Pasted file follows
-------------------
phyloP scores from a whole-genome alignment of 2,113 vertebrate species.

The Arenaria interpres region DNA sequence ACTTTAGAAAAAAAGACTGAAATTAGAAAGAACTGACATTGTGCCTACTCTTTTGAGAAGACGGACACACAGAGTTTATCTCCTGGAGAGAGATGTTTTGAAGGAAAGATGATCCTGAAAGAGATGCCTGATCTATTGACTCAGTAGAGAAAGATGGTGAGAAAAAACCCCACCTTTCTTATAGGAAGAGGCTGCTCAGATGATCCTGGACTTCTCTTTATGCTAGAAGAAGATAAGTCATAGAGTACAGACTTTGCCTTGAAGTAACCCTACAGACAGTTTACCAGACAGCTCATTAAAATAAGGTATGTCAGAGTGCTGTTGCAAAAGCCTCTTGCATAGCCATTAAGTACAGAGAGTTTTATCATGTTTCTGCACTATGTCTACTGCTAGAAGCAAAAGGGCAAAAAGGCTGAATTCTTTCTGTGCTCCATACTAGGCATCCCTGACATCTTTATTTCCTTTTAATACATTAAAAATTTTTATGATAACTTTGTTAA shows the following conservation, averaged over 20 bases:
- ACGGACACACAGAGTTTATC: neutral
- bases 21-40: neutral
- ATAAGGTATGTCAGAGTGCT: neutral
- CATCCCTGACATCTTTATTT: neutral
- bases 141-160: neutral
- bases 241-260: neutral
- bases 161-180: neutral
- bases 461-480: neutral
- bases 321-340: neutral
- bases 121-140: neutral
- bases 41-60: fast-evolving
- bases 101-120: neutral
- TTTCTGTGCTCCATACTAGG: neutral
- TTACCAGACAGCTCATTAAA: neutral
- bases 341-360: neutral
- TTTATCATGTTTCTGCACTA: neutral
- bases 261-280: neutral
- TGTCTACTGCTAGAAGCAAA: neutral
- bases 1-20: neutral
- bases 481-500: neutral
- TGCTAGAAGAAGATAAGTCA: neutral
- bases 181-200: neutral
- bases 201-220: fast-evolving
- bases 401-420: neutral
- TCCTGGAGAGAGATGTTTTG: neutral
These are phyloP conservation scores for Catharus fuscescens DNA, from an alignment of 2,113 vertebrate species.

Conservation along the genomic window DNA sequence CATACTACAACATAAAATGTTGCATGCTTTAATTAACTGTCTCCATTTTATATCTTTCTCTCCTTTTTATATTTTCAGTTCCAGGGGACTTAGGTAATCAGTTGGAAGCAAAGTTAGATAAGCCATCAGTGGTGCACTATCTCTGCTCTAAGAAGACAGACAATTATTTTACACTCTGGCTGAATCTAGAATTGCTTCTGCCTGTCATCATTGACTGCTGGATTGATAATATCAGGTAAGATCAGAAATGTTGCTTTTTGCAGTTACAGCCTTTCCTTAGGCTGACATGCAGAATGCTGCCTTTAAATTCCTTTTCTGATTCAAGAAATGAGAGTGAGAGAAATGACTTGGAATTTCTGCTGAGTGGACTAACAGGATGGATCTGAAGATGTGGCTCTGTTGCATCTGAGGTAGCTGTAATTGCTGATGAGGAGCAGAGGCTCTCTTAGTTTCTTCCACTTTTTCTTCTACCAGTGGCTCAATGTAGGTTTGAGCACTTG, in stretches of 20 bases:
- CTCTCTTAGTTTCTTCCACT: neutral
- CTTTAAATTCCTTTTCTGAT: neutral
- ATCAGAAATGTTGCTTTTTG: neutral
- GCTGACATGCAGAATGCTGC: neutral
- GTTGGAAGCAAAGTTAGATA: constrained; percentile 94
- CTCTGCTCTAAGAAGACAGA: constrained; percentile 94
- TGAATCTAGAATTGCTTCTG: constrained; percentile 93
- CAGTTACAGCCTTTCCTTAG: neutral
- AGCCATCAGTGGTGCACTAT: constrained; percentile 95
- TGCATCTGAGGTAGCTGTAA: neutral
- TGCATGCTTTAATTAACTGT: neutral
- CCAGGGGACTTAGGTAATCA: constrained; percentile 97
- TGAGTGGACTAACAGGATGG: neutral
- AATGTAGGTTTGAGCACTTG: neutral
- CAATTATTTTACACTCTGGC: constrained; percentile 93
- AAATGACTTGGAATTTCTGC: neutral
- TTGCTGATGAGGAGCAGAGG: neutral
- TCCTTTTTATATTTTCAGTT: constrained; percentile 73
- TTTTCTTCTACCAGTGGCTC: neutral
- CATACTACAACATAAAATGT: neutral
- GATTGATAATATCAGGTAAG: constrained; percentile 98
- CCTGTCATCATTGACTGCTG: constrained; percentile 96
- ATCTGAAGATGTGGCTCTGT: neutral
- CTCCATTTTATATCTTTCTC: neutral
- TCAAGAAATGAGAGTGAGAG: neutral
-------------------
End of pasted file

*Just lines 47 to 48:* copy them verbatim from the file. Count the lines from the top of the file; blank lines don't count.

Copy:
- TCCTTTTTATATTTTCAGTT: constrained; percentile 73
- TTTTCTTCTACCAGTGGCTC: neutral